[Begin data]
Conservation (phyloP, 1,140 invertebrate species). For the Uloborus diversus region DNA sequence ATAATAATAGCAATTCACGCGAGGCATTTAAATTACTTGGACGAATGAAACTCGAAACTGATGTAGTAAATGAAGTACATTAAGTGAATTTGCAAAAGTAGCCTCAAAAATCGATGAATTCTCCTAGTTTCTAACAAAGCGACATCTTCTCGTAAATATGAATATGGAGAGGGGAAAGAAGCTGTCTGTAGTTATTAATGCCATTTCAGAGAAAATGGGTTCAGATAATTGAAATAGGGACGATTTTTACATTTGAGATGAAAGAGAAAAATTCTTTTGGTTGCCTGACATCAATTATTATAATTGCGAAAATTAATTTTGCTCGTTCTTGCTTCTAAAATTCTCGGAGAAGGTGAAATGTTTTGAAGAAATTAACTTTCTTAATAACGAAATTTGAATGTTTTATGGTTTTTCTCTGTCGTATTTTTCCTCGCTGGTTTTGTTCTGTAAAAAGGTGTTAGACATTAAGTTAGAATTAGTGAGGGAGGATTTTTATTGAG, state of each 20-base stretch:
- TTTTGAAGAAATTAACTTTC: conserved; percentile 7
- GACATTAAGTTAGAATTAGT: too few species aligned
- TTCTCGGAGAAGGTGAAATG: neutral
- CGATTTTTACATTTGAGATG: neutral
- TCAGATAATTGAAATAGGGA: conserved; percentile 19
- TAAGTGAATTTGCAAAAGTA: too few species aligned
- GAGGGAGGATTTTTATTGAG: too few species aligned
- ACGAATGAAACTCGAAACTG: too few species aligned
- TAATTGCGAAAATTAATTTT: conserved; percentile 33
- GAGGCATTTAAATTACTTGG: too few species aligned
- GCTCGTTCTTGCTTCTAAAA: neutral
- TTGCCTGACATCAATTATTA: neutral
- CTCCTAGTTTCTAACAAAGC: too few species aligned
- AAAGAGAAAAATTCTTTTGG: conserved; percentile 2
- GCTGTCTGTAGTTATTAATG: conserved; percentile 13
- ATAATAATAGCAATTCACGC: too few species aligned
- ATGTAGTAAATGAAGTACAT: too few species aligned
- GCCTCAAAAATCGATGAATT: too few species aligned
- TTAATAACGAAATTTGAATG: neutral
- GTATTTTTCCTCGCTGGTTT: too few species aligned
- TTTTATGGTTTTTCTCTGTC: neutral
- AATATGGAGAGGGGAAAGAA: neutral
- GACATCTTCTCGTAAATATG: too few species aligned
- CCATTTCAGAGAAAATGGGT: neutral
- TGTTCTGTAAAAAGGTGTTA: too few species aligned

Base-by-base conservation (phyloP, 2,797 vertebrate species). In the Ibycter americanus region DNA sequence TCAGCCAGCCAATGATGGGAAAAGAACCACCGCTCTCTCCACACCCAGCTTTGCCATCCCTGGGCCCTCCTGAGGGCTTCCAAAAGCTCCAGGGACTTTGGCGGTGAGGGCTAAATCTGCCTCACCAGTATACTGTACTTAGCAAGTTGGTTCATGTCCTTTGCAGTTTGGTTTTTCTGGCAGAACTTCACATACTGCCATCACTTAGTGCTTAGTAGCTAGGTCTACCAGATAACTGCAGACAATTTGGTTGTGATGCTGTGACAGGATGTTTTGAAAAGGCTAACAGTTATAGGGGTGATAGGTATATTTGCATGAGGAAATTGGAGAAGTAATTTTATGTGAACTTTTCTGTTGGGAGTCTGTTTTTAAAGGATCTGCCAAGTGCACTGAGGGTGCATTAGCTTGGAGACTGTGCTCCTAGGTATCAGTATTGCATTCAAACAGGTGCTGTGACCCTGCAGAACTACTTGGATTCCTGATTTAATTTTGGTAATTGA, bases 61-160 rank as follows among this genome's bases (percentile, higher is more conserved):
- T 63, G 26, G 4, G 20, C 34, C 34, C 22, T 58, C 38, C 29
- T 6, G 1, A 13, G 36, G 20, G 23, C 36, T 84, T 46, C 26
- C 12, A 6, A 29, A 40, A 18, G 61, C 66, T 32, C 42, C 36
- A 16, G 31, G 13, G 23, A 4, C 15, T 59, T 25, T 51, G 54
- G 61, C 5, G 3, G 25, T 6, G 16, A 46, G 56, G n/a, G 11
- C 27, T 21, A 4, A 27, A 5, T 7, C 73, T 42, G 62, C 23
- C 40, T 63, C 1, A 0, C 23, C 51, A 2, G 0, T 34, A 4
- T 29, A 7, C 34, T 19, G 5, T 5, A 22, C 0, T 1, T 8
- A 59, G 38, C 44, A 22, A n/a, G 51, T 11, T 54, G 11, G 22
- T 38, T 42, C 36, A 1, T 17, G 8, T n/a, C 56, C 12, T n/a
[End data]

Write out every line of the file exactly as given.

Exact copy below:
Conservation (phyloP, 1,140 invertebrate species). For the Uloborus diversus region DNA sequence ATAATAATAGCAATTCACGCGAGGCATTTAAATTACTTGGACGAATGAAACTCGAAACTGATGTAGTAAATGAAGTACATTAAGTGAATTTGCAAAAGTAGCCTCAAAAATCGATGAATTCTCCTAGTTTCTAACAAAGCGACATCTTCTCGTAAATATGAATATGGAGAGGGGAAAGAAGCTGTCTGTAGTTATTAATGCCATTTCAGAGAAAATGGGTTCAGATAATTGAAATAGGGACGATTTTTACATTTGAGATGAAAGAGAAAAATTCTTTTGGTTGCCTGACATCAATTATTATAATTGCGAAAATTAATTTTGCTCGTTCTTGCTTCTAAAATTCTCGGAGAAGGTGAAATGTTTTGAAGAAATTAACTTTCTTAATAACGAAATTTGAATGTTTTATGGTTTTTCTCTGTCGTATTTTTCCTCGCTGGTTTTGTTCTGTAAAAAGGTGTTAGACATTAAGTTAGAATTAGTGAGGGAGGATTTTTATTGAG, state of each 20-base stretch:
- TTTTGAAGAAATTAACTTTC: conserved; percentile 7
- GACATTAAGTTAGAATTAGT: too few species aligned
- TTCTCGGAGAAGGTGAAATG: neutral
- CGATTTTTACATTTGAGATG: neutral
- TCAGATAATTGAAATAGGGA: conserved; percentile 19
- TAAGTGAATTTGCAAAAGTA: too few species aligned
- GAGGGAGGATTTTTATTGAG: too few species aligned
- ACGAATGAAACTCGAAACTG: too few species aligned
- TAATTGCGAAAATTAATTTT: conserved; percentile 33
- GAGGCATTTAAATTACTTGG: too few species aligned
- GCTCGTTCTTGCTTCTAAAA: neutral
- TTGCCTGACATCAATTATTA: neutral
- CTCCTAGTTTCTAACAAAGC: too few species aligned
- AAAGAGAAAAATTCTTTTGG: conserved; percentile 2
- GCTGTCTGTAGTTATTAATG: conserved; percentile 13
- ATAATAATAGCAATTCACGC: too few species aligned
- ATGTAGTAAATGAAGTACAT: too few species aligned
- GCCTCAAAAATCGATGAATT: too few species aligned
- TTAATAACGAAATTTGAATG: neutral
- GTATTTTTCCTCGCTGGTTT: too few species aligned
- TTTTATGGTTTTTCTCTGTC: neutral
- AATATGGAGAGGGGAAAGAA: neutral
- GACATCTTCTCGTAAATATG: too few species aligned
- CCATTTCAGAGAAAATGGGT: neutral
- TGTTCTGTAAAAAGGTGTTA: too few species aligned

Base-by-base conservation (phyloP, 2,797 vertebrate species). In the Ibycter americanus region DNA sequence TCAGCCAGCCAATGATGGGAAAAGAACCACCGCTCTCTCCACACCCAGCTTTGCCATCCCTGGGCCCTCCTGAGGGCTTCCAAAAGCTCCAGGGACTTTGGCGGTGAGGGCTAAATCTGCCTCACCAGTATACTGTACTTAGCAAGTTGGTTCATGTCCTTTGCAGTTTGGTTTTTCTGGCAGAACTTCACATACTGCCATCACTTAGTGCTTAGTAGCTAGGTCTACCAGATAACTGCAGACAATTTGGTTGTGATGCTGTGACAGGATGTTTTGAAAAGGCTAACAGTTATAGGGGTGATAGGTATATTTGCATGAGGAAATTGGAGAAGTAATTTTATGTGAACTTTTCTGTTGGGAGTCTGTTTTTAAAGGATCTGCCAAGTGCACTGAGGGTGCATTAGCTTGGAGACTGTGCTCCTAGGTATCAGTATTGCATTCAAACAGGTGCTGTGACCCTGCAGAACTACTTGGATTCCTGATTTAATTTTGGTAATTGA, bases 61-160 rank as follows among this genome's bases (percentile, higher is more conserved):
- T 63, G 26, G 4, G 20, C 34, C 34, C 22, T 58, C 38, C 29
- T 6, G 1, A 13, G 36, G 20, G 23, C 36, T 84, T 46, C 26
- C 12, A 6, A 29, A 40, A 18, G 61, C 66, T 32, C 42, C 36
- A 16, G 31, G 13, G 23, A 4, C 15, T 59, T 25, T 51, G 54
- G 61, C 5, G 3, G 25, T 6, G 16, A 46, G 56, G n/a, G 11
- C 27, T 21, A 4, A 27, A 5, T 7, C 73, T 42, G 62, C 23
- C 40, T 63, C 1, A 0, C 23, C 51, A 2, G 0, T 34, A 4
- T 29, A 7, C 34, T 19, G 5, T 5, A 22, C 0, T 1, T 8
- A 59, G 38, C 44, A 22, A n/a, G 51, T 11, T 54, G 11, G 22
- T 38, T 42, C 36, A 1, T 17, G 8, T n/a, C 56, C 12, T n/a